[Wikimedia-l] Let's accept Bitcoin as a donation method

Peter Gervai grinapo at gmail.com
Thu Dec 12 08:52:16 UTC 2013

On Thu, Dec 12, 2013 at 4:31 AM, Tim Starling <tstarling at wikimedia.org> wrote:
> On 12/12/13 02:54, Nathan wrote:
>> Bitcoin isn't native currency for anyone, and anyone who wishes
>> to make a Bitcoin donation could certainly do so using a more standard
>> currency.

> I would think that if anonymity is the main concern, a transaction
> system with a public log of all transactions would not be the best choice.

I guess we're pretty lost in several different agendas and purposes.

Bitcoin is clearly controversial in the sense that due to its anon and
non-government-controlled nature it is used in ways traditional money
was neither planned nor accepted, and its very existence is a fight
against control, trail tracking and other various (legal and illegal)
means of invading privacy of honest people and criminals both.

I observe quite different reasons people would like to have BC accepted.

I guess for the most part it's about support freedom, fight against
governmental control and fight against invasion of privacy. People
make point to use BC instead of govt money to donate thus pulling in
organisations to support monetary freedom (of their opinion, at
least). In this aspect, and I guess that's the main aspect, Wikipedia
should support that freedom. In this aspect, however, it is clear that
supporting this is dangerous since it's an open fight against
governmental control, and governments are sensitive abvout losing
their hard-collected rights. It is also a political move in that
sense, and aven it's not for any given political force should not be
taken lightly.

Other aspect is where anonimity is the main reason, where people or
organisations risk by donating an US organisation or to Wikipedia, The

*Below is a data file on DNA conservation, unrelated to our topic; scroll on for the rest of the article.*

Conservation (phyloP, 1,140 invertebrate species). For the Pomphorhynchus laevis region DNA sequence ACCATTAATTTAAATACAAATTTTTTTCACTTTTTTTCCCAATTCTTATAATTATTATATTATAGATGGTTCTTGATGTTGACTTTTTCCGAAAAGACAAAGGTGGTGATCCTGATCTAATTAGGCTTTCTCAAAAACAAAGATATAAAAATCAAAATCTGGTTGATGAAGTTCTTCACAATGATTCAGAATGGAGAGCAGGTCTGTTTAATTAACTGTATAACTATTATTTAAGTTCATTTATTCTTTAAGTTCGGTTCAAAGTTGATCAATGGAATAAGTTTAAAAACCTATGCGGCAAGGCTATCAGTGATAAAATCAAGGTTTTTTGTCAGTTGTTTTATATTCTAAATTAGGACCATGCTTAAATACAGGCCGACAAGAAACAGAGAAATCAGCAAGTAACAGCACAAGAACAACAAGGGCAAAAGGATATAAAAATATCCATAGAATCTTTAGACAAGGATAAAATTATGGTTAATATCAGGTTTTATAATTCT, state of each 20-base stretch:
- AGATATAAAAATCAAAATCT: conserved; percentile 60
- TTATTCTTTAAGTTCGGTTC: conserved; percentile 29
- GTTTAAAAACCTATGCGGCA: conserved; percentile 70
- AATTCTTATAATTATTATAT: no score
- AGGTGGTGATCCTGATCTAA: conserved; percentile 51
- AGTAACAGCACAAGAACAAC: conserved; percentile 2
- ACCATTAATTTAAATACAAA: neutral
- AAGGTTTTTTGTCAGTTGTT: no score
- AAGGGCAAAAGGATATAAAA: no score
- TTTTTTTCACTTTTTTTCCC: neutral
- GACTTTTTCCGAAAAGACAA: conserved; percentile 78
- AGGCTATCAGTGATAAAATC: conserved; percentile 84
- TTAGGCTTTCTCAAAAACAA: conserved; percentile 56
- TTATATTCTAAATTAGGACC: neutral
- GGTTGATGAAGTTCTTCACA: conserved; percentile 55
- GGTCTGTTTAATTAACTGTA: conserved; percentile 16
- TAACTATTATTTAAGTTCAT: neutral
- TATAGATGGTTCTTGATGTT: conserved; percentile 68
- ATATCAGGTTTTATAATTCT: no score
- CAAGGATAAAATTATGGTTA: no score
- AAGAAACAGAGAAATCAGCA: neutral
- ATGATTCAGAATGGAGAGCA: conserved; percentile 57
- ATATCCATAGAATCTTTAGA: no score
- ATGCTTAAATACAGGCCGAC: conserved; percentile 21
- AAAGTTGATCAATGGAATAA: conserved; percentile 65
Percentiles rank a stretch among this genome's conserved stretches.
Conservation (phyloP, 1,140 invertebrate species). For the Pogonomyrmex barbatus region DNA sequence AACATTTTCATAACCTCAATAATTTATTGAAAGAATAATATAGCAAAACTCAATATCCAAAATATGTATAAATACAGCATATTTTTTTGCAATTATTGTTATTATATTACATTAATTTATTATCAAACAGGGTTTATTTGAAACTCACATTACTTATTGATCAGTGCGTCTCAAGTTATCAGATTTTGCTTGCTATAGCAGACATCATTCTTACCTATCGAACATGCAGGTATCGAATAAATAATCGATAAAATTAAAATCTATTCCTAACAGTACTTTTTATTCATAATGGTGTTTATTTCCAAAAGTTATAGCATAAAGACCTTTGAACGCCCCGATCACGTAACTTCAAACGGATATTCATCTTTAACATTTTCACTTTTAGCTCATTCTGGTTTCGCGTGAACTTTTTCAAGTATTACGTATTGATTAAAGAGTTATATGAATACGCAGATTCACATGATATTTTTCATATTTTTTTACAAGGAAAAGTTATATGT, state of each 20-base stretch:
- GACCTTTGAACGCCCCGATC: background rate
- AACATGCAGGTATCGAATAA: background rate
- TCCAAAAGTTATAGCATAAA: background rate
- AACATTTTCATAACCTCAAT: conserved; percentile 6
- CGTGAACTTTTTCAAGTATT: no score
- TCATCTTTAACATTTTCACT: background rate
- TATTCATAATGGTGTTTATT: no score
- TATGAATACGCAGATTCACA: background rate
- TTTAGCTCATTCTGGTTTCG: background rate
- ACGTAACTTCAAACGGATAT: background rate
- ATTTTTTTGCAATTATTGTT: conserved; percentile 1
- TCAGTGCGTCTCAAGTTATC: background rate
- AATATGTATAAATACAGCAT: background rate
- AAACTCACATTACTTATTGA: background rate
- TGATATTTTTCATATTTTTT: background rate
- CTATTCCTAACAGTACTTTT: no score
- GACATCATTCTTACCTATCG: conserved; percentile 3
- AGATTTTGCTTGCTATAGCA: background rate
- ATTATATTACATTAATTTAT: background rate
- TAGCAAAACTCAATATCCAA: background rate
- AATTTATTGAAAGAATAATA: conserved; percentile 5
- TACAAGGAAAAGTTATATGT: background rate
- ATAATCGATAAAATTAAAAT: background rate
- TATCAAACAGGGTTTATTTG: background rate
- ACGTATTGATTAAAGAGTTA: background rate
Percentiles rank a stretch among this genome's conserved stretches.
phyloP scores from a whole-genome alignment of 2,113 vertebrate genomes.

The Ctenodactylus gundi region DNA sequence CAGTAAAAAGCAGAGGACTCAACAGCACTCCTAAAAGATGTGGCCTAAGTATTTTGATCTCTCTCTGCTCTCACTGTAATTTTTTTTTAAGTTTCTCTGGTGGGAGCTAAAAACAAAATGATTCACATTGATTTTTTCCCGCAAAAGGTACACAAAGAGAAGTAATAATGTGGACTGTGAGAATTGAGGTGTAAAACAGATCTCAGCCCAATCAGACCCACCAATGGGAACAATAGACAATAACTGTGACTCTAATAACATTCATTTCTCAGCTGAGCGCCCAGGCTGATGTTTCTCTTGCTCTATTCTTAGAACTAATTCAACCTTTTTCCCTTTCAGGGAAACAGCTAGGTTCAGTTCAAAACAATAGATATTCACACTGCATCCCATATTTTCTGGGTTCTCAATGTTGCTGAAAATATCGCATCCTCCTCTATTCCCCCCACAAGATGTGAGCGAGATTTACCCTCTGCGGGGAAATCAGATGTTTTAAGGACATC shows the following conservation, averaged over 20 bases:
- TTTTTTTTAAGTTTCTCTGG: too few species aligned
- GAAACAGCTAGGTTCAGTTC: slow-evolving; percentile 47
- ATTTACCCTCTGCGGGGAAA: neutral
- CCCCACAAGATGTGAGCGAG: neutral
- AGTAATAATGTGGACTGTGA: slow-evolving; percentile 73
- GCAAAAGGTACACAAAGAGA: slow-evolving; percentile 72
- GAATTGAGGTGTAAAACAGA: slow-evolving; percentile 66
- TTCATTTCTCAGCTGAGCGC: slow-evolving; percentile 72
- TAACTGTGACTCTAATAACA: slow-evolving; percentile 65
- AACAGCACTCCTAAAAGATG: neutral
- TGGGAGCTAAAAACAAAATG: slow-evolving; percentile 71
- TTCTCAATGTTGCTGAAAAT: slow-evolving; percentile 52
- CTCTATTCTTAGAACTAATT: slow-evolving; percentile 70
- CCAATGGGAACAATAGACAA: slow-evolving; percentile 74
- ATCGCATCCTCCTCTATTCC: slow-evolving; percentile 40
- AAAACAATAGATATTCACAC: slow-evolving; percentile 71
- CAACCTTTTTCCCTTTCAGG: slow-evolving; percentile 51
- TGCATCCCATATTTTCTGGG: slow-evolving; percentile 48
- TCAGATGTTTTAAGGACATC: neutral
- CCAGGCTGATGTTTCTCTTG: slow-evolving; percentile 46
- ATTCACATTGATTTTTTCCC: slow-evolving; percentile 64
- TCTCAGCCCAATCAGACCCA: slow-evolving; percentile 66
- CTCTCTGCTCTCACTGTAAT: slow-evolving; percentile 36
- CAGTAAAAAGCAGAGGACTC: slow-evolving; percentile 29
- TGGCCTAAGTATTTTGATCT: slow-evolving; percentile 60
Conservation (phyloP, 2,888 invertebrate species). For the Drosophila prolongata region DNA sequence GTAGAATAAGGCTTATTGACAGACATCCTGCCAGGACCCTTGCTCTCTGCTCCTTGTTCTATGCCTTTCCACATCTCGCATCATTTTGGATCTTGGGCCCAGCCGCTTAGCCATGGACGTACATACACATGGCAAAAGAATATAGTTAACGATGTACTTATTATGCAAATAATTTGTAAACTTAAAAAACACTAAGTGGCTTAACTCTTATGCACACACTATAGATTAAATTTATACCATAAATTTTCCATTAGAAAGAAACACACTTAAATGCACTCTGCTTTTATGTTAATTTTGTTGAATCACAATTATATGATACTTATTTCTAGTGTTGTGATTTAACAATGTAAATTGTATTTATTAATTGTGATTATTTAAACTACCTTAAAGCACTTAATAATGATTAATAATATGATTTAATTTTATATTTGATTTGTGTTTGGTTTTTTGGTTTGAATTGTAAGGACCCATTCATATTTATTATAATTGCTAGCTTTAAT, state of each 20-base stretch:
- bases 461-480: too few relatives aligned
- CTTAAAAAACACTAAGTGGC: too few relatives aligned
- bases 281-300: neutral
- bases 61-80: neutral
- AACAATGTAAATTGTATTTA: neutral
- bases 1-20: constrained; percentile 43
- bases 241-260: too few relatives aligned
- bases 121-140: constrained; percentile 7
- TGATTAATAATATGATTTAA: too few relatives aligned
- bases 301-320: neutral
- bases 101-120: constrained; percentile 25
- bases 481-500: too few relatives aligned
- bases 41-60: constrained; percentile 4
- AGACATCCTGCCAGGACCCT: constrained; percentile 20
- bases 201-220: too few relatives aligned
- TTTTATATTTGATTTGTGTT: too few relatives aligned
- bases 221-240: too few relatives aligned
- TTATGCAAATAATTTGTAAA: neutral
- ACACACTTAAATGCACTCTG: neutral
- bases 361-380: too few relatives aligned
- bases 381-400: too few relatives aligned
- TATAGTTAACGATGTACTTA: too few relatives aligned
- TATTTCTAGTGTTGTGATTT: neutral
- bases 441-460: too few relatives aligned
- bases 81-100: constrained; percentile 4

Guardian of Free Information in general. Cash drop is obviously not
the solution for a Chinese or Russian citizen, and honestly we're
quite out of alternatives here. (Please do not get into debates about
why anyone would strongly prefer to stay anonymous, that is not the
point, thank you.)

Another aspect would be technical: "why not?" There are steps and
resources required to process bitcoin, especially strong mphasis about
informational security since BC is quite prone to electronic theft.
However these are not impossible, not even hard steps, and WMF is
absolutely capable to create the infrastructure to accept BC safely. I
see no real problem here.
(And even if it requires work from accountants and tax-professionals
and lawyers we do have the resources to archieve that easily. We might
even set example for smaller NGOs about how to do that legally; they
may not have the resources to reach a working solution.)

Again a different aspect is volatility or unstable exchange rates,
some people argue that BC is not a stable currency. Ackowledging the
truth in that I believe it is irrelevant: if people keep their money
in BC that's their worry, if they donate $100 worth of BC which will
be exachanged to $50 next week it is still $50 donation for us. We do
not plan to keep our assets in BC, and even if we would keep BC
donations in BC (why not) there's nothing to lose; if it loses 90% of
its worth due to whatever happening then that's it, might just happen
to a "real" currency either. We cannot lose more than the donations in
BC anyway.

A few people start something I usually would call trolling in
different context ( :-) ) which debates on why bitcoin and why not
johndoecoin or billygold or whatever. First because this topic is
about BC, let the whatever scheme debate run elsewhere (and you may
work to have BC accepted as a basis for your esoteric semicurrency
LATER). Second because BC "market penetration" is not comparable,
people are using it, it is hard to deny, and there are stable
exchanges giving you real money for it, the demand is much higher than
for susiecoins or whatever.

Out of the topics above the only risk I see is the
political/anti-government/anti-control/free-speech aspects, and these
are not easy problems indeed. But I do not believe people arguing the
other aspects have much to debate on. Seems you're running in circles,
pulling up the same non-reasoning over and over.

For the record I do not plan to donate in BC, neither do I mine it. I
just tend to support more freedom in general.


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